Max Stassi in 2020-21 played like he had the Limitless pills. Last year, he played like he had the debilitating side effects from the Limitless pills. His DRC+ (Deserved Runs Created) has trended down from 124 to 91 to 74 in 2022, while his OPS dipped to .570, dismal even for a catcher. Stassi’s stellar framing reputation, as well as the two remaining seasons on his extension, guaranteed his continued presence on the roster, but if both of the players to follow can establish themselves at the big-league level and the 10-year veteran (he debuted with the Astros in 2013) continues to flounder—he also last season posted his first negative DRP since 2016—Stassi could find his roster spot in jeopardy.
Logan O’Hoppe was acquired in one of two Angels-Phillies trades at the deadline last summer, in a challenge swap for Brandon Marsh, who went on to ingratiate himself to Philadelphia fans throughout the postseason and appears a candidate for near-daily play while Bryce Harper is on the mend. It’s a mark of O’Hoppe’s assured second half—he homered 11 times in 131 Double-A PA, post trade—that few have questioned the wisdom of the trade on Los Angeles’ part. He ranked second on the Angels top prospects list, with Jeffrey Paternostro noting, “he should make enough hard contact to get most of the plus raw power into games.” Service time manipulation is the only reason O’Hoppe might not make the Opening Day roster, and the odds are good he claims the starting job by mid-season or earlier. If the Angels are looking for an excuse to stash him, though, they have one.
Matt Thaiss owns one of the stranger developmental paths you’ll see, even in these later, multi-positional days. Since being selected in the first round back in 2016, he’s appeared professionally at just about every position. The thing is that Thaiss has never been particularly good at hitting. His career OPS over 1,553 Triple-A PA’s is .838, which for the PCL is basically average, and his big-league DRC+ is 84. However, for an average defensive catcher, which he appears to be, that’s a perfectly fine level of hitting talent for a back-up. He’s also out of options and has a 1.185 OPS this spring, so the Angels will likely either carry three catchers for as long as the schedule precludes a sixth starter, or option O’Hoppe. Either way, even if you don’t retain as much belief in Stassi as does the projections, the Halos have other choices to make up the difference.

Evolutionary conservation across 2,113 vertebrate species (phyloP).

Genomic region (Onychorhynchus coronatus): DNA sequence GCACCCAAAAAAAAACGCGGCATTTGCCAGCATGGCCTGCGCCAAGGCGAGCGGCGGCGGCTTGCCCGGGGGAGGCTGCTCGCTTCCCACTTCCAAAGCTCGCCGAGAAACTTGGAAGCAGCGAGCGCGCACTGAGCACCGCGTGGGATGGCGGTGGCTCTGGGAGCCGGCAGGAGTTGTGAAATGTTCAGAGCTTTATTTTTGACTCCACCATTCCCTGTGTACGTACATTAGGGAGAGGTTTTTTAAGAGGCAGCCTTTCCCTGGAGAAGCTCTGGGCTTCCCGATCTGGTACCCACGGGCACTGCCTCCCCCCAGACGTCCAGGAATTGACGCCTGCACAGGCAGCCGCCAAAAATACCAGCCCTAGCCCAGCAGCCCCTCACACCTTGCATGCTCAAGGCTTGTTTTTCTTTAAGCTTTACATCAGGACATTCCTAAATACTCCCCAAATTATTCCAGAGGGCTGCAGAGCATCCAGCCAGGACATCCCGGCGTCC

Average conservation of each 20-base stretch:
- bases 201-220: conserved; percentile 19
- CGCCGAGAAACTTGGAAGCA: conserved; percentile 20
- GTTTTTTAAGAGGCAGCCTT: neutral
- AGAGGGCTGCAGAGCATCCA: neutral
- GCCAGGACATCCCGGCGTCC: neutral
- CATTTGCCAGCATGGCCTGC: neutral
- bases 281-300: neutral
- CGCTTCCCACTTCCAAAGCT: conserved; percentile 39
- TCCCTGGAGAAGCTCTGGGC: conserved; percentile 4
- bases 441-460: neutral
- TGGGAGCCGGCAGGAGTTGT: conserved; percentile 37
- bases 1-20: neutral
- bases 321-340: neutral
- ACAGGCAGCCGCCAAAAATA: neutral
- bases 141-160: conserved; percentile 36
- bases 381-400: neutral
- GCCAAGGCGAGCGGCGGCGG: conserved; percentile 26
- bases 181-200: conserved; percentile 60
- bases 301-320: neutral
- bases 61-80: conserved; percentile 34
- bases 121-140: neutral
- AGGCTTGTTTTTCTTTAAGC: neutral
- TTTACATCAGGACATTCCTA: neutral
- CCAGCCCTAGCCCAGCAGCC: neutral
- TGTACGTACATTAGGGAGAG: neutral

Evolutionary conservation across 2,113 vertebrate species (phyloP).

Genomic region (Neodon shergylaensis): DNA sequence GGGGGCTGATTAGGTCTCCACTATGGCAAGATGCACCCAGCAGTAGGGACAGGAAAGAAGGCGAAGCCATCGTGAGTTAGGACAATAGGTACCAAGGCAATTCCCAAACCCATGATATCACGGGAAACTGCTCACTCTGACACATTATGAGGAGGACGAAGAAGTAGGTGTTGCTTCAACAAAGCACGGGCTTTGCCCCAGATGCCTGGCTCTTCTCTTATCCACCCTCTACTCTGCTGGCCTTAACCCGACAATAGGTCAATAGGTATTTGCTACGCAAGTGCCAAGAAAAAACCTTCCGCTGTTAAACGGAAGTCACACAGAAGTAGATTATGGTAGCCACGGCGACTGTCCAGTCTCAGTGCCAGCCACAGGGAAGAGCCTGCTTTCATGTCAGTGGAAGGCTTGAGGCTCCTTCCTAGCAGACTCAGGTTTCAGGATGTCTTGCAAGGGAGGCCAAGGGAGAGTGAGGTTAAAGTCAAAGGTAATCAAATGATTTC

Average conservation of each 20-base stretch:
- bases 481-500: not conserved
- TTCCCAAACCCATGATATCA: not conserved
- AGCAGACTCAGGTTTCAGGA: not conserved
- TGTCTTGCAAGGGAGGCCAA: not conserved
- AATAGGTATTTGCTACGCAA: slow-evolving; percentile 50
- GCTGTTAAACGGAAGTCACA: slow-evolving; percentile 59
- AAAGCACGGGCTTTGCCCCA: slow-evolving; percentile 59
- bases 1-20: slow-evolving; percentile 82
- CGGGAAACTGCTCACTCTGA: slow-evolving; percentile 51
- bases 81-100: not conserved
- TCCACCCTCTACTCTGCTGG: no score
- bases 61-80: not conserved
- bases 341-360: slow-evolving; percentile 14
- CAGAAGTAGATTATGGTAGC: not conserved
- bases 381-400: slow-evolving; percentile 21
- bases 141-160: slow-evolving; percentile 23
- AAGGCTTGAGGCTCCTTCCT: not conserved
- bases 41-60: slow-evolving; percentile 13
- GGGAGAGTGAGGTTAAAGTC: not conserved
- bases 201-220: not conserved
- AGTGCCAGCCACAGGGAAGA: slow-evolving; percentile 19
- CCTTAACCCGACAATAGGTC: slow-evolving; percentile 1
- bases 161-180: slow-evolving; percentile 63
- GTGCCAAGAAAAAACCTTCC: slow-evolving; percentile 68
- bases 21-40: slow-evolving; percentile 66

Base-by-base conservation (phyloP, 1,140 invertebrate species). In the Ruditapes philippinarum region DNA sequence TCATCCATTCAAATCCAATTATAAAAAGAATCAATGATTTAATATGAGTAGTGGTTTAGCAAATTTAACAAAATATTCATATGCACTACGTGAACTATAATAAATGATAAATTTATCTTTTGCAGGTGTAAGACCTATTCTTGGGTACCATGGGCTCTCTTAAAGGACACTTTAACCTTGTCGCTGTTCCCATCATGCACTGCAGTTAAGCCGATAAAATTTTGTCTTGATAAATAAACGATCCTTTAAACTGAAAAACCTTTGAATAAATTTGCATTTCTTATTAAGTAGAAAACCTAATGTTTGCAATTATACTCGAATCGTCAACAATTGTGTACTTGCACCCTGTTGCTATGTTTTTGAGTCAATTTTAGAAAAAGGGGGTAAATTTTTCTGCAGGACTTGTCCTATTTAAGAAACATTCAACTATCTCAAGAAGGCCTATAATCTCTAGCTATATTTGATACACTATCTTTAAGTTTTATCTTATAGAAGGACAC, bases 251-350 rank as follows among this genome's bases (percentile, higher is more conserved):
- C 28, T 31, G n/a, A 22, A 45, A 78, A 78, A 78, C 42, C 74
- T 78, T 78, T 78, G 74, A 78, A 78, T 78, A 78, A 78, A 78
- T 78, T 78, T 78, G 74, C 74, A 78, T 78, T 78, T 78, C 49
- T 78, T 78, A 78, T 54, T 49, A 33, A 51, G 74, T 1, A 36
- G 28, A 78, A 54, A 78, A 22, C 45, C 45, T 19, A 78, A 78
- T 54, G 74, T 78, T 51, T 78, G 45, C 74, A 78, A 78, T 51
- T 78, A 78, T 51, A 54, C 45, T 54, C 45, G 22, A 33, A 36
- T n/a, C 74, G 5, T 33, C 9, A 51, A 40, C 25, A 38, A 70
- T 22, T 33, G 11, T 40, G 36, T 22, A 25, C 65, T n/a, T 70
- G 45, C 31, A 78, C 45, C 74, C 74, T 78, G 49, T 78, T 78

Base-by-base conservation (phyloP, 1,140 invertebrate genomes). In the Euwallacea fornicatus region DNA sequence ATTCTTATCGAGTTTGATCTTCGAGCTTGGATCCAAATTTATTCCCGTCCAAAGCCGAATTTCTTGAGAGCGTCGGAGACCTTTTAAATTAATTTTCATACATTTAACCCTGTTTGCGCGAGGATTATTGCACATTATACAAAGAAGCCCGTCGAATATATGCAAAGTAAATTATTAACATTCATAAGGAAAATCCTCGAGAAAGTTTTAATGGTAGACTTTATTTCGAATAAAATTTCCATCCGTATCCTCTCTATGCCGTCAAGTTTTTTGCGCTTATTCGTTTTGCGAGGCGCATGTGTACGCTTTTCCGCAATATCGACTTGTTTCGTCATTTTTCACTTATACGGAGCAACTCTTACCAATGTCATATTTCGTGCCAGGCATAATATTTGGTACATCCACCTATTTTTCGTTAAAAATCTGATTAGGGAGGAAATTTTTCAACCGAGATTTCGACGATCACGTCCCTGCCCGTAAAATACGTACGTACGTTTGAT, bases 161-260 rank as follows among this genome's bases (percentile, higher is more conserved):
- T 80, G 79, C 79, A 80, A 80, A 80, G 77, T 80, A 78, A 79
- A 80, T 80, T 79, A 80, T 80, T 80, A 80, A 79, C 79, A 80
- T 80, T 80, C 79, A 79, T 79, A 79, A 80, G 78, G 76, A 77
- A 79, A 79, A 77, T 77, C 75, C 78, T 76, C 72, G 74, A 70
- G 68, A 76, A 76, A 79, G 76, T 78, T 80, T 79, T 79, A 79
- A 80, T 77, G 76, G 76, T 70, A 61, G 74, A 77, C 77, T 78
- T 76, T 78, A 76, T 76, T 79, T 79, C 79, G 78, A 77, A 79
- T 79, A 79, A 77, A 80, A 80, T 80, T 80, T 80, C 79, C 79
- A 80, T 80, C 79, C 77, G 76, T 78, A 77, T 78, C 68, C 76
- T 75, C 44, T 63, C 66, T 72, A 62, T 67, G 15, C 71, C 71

The infield is probably the team’s most unsettled contingent, both in terms of the cast of characters and range of possibility. Jared Walsh was another case of Limitless-listlessness in 2022; he lost 206 points of OPS and underwent surgery to correct thoracic outlet syndrome last September. He first noticed symptoms back in 2019 and is said to be completely healed, so there’s plenty of reason for optimism in his case—though the fact the surgery has had such polarizing results among pitchers, and is much rarer for batters, offers a significant counterweight. The Angels are reportedly considering platoon options at first, though those splits (.834 OPS v. RHH, .600 vs. LHP) roughly parallel his fall-off after an All-Star 2021, indicating the club has a fall-back plan in place against more than southpaws. Brandon Drury is probably the primary backup, though the depth charts have him slated for time all across the diamond.
If Walsh can rebound, Drury’s best chance to break into an everyday role is at the keystone, where he’s appeared with the second-most frequency as a big leaguer (after third base). The degree he can do so, and get into the lineup in general, depends on his ability to repeat last season’s 113 DRC+ rather than his career mark of 95. A substandard defender, Drury will have to fend off two players who are much more capable in the field, though neither is likely to match his bat. Last year was Luis Rengifo’s first time qualifying as a major leaguer, and he took a huge step, homering 17 times en route to an above-average line and 2.1 WARP. He’s not an ideal shortstop, and he’s swiped 12 bases against 8 caught stealing in his career, so it’s likely last year represents something of a ceiling. But it’d require a pretty stellar showing from Drury to oust Rengifo—though his lack of playing time for Venezuela in the World Baseball Classic might have him behind his teammates with only a few days remaining until Opening Day. Rengifo and David Fletcher will both get time on either side of second base, but it’s likely the players spend more time at second and short, respectively.